Disclaimer: Preview product was received from the manufacturer for preview purposes.
The Nintendo Switch is a remarkable console. Whether you consider it more portable than a home gaming system, or vice-versa, there’s a lot of power packed into the petite device. For some, this is both a good and bad thing.
When I unboxed my Nintendo Switch to play it for the first time, I noticed that the Joy-Con were a lot smaller than I had anticipated. This is, of course, mostly due to design, creating a slimmer profile when attached to the Switch console sides for the sake of portability. I also found that due to the positioning of the thumbsticks and the edge of either side of the Joy-Con, some games, like Rocket League, didn’t quite translate the same precision controls from an Xbox One or PlayStation 4 controller. This also led me to purchase one of the Hori wired controllers for docked use.
So, what about all the times I want precision and comfort but play it on the go?
The Satisfye SwitchGrip Pro offers something to those who have been looking for a fuller controller feel without having to dock their console or use the Switch Pro Controller. It’s currently on Indiegogo and available for backing. At the current time, the build for the SwitchGrip is still in its prototype phase. Even so, what the time spent with it has offered some satisfying options for gameplay, with a few small missteps.
From front to back, side to side
The current way to insert your Nintendo Switch into the SwitchGrip Pro is to slide your console (with Joy-Con attached) into the grip. At this point there isn’t necessarily additional tension to either side of the grip. But, in the future, different material will be housed on the interior of the grip to provide a more non-slip function.
Both sides of the grips are very filling for your palms. That is, it felt much closer to that of an Xbox One controller than anything. I wouldn’t say that I have large hands, but I do feel that the Joy-Con can be uncomfortable to use depending on the game.
For this preview, I was offered a set of Satisfye thumbstick grips along with the use of the SwitchGrip Pro prototype. These thumbstick grips made everything come together well. However, in some cases, due to the button layout of certain games, the thumbstick and grip spacing began to work against itself. This was mostly the case during Rocket League. But, removing the thumbstick grips alleviated that cramped feel.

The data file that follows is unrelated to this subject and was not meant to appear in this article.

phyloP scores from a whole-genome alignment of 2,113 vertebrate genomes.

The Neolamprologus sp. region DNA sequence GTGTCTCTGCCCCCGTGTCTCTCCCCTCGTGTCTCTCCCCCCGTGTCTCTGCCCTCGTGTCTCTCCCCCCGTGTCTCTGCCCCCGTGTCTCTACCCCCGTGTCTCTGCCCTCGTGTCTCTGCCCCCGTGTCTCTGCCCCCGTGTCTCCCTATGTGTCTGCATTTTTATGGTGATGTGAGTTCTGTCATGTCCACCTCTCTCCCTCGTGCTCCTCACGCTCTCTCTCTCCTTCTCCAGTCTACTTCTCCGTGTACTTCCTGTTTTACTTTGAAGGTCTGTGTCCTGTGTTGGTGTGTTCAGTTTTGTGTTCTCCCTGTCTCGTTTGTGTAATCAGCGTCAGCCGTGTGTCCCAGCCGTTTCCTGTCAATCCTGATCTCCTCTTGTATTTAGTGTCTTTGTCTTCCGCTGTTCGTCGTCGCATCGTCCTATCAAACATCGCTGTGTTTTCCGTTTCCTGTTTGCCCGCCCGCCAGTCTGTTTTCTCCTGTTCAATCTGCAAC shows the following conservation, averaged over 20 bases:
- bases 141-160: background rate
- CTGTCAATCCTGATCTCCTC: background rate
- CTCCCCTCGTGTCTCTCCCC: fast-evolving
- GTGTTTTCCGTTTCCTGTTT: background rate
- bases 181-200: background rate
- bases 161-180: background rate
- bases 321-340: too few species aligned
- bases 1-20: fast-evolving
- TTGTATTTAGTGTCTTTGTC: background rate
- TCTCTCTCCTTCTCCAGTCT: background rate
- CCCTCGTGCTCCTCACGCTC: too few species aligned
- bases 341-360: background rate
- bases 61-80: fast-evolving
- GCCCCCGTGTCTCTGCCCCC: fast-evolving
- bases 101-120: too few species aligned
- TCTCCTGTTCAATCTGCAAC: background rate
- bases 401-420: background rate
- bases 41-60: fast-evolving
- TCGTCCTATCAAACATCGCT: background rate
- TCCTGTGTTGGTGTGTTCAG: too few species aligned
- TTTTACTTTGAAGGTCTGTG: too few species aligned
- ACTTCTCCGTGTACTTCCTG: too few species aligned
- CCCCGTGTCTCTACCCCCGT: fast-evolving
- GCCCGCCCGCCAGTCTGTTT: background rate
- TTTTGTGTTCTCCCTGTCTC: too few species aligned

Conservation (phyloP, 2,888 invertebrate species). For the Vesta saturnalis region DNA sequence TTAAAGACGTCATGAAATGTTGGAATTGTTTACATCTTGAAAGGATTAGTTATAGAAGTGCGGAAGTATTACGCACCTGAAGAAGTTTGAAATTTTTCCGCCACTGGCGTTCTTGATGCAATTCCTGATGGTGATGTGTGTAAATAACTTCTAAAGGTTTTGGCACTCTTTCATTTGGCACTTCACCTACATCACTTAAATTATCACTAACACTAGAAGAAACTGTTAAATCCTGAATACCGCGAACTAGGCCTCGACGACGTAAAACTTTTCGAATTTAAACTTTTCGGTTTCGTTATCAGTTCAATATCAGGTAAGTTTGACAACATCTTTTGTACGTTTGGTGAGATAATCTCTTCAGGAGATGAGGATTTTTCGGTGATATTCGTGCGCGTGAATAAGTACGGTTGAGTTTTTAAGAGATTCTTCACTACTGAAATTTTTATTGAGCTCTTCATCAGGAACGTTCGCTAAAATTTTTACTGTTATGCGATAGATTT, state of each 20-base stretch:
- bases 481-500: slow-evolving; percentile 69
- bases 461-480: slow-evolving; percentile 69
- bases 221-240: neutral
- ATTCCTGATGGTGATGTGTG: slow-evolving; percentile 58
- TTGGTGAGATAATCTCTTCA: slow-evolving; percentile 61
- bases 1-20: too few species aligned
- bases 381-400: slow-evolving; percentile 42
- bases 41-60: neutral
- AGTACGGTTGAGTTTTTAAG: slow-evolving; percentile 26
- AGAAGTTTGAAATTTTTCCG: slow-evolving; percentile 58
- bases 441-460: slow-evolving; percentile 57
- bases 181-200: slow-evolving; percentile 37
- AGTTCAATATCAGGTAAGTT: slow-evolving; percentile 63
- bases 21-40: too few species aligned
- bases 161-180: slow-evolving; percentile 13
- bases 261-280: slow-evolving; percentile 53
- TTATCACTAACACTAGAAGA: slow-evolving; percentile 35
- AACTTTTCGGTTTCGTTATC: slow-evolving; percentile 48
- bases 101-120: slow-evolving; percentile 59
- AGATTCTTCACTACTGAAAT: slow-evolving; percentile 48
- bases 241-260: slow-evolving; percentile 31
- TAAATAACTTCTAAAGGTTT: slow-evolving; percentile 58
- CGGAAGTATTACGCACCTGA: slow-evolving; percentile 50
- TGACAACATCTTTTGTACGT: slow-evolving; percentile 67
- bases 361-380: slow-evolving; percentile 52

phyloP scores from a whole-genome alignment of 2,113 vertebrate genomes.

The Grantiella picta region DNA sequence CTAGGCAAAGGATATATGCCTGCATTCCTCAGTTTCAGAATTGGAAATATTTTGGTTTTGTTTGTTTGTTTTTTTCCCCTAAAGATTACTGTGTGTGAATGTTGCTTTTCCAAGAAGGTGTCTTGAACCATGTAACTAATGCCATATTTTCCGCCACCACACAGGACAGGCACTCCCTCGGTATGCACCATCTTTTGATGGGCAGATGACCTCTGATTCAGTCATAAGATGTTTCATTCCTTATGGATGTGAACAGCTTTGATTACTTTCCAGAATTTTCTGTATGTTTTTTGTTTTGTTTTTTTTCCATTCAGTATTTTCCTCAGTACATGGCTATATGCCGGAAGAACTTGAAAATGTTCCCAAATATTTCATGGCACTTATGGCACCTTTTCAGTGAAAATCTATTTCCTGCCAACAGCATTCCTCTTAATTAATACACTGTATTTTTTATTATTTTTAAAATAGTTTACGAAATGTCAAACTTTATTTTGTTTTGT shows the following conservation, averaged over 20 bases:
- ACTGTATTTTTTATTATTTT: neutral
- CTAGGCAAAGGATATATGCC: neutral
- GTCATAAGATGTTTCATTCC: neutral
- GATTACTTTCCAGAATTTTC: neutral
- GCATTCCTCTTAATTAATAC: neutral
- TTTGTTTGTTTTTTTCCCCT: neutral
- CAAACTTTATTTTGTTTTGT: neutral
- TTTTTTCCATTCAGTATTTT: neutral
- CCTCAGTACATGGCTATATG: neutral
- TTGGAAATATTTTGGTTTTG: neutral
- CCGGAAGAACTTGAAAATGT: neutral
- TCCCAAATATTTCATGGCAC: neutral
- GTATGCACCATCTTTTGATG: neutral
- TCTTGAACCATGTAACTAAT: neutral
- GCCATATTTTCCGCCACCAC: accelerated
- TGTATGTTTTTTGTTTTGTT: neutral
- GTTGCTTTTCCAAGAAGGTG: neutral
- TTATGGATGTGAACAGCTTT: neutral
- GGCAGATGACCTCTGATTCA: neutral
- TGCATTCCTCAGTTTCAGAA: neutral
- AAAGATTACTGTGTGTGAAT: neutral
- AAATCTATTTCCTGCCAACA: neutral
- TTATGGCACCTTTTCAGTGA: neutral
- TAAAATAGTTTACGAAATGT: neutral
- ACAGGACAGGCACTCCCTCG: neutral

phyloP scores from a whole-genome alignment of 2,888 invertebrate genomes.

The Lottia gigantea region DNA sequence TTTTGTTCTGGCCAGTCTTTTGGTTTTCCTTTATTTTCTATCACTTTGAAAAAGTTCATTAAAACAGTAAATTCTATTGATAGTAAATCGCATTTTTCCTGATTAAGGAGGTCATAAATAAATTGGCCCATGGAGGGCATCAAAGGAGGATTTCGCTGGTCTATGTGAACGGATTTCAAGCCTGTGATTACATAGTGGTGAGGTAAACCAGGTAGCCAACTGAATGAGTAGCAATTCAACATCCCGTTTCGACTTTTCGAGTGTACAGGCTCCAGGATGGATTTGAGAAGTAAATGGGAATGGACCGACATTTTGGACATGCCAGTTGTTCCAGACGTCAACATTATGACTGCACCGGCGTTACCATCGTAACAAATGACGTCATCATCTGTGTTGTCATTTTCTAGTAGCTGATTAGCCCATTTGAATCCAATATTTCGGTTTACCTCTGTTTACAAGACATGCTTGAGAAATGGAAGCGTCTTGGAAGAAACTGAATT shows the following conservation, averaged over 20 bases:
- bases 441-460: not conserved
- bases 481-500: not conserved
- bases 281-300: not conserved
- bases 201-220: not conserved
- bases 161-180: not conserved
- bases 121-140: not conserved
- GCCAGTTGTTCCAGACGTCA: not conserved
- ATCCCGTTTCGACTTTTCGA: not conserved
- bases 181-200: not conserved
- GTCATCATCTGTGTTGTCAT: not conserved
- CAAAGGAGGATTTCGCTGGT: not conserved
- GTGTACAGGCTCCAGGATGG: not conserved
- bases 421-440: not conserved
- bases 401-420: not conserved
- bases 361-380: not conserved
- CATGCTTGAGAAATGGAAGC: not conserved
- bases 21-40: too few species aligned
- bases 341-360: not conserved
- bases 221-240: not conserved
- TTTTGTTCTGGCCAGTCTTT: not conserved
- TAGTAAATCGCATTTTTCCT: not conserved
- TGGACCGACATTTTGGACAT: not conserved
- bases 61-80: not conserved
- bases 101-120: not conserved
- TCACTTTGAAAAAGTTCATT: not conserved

The back of the SwitchGrip Pro has a bar that runs in the middle of your Nintendo Switch. The material used is currently polylactic acid (PLA) plastic. The final product will be made from a acrylonitrile butadiene styrene (ABS) plastic, with material on the back of the grips, and silicone on the interior to provide friction against the console when inserted. Even at this time, the prototype is comfortable, sturdy, and even has a small set of feet at the bottom for stability, even able to stand on its own when not in use. Although a neat feature, I did find these to seem somewhat clunky at times, taking away from the overall design.
Tensions will rise!
The only real gripe I have, which is more of a mild nuisance, came in tense moments of gameplay. A few times during matches in Street Fighter and raid mode in Resident Evil Revelations, I found that the grips would become unstable. I could hear and feel the sides unclick and the console not secure. When clicking the Switch back into place, I could feel the lip between the Joy-Con and the shoulders of the grip. I knew this was due to the lack of material inside the bay on either side of the Joy-Con. While this may be a problem now, I do hope that the material used in the future to limit/halt slipping altogether.
Honestly, I’m a little torn with the Satisfye SwitchGrip Pro. The Skull & Co. Switch Grip seems more sleek and compact in design. But, the Satisfye SwitchGrip Pro offers a more catch and release option, allowing you to take out your Switch much quicker.
The overall feeling of playing with a full controller set with the Joy-Con attached was comforting. It allowed for much better precision with games like Resident Evil Revelations 1 & 2, and the vibration from the HD Rumble was not inhibited or muffled by the design.
I think the SwitchGrip Pro could compete at the intended $21.99 price point, giving a small edge over the Skull & Co. design. The bundle will run $59.99. There is a sense of durability and fulfillment with the current model. However, that is hindered by the instability at times.
A console gamer gone rogue. Collector of retro games, pun and dad joke enthusiast. My spotify playlists are out of control. Rocket League anyone?